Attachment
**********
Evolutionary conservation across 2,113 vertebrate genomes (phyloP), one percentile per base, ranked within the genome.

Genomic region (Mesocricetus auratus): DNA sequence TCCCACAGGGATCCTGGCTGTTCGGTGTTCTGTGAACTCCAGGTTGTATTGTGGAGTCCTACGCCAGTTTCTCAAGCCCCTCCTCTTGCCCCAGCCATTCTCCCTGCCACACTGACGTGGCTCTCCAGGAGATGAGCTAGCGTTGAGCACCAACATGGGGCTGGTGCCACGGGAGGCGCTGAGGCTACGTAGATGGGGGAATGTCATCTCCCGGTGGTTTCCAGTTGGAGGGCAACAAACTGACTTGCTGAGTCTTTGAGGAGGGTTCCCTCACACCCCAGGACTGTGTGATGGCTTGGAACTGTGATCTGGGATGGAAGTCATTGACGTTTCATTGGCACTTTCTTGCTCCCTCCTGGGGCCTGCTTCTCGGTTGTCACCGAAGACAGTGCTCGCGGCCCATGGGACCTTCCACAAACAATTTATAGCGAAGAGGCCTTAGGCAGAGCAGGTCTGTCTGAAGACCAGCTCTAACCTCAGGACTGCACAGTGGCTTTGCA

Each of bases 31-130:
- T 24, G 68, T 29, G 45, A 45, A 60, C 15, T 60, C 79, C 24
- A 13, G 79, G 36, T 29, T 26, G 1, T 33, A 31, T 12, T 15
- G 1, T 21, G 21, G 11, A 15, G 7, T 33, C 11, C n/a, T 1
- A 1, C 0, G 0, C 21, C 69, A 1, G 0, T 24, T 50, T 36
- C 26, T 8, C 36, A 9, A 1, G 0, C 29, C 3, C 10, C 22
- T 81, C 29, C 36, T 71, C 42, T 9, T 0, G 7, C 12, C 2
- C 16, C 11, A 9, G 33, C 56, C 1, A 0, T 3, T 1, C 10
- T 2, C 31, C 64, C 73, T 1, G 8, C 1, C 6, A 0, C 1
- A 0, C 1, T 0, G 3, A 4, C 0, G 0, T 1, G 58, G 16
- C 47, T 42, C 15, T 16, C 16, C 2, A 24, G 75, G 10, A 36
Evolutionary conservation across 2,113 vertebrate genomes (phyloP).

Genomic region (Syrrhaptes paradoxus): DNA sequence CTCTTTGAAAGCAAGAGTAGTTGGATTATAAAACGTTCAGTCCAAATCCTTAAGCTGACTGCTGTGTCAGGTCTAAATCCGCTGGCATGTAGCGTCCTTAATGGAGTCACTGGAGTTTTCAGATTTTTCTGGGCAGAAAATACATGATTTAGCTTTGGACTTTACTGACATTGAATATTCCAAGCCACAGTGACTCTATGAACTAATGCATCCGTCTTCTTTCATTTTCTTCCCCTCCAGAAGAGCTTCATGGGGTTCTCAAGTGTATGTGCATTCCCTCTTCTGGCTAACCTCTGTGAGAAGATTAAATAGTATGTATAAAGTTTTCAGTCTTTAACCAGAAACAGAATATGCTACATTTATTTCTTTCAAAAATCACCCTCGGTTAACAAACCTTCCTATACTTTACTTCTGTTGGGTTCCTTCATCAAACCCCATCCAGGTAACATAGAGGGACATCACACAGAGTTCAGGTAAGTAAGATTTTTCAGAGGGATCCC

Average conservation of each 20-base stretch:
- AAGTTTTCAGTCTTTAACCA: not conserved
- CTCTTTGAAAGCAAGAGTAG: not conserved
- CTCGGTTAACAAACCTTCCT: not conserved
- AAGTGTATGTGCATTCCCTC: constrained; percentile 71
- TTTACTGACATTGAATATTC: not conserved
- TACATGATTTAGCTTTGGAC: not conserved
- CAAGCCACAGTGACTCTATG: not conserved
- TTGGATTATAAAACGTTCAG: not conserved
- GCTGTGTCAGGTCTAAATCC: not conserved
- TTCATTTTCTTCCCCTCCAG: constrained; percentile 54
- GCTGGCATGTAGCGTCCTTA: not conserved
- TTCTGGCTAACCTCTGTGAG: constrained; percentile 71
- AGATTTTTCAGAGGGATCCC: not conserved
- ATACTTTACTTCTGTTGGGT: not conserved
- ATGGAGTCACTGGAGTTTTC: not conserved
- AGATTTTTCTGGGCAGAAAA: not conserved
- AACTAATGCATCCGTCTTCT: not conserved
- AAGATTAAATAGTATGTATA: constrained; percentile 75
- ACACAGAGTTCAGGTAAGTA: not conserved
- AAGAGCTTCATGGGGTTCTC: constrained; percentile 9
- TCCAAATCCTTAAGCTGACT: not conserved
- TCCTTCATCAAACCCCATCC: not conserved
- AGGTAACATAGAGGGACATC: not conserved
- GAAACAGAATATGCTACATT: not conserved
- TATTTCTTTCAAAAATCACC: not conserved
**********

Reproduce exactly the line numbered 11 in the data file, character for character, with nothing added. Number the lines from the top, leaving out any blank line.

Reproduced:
- T 2, C 31, C 64, C 73, T 1, G 8, C 1, C 6, A 0, C 1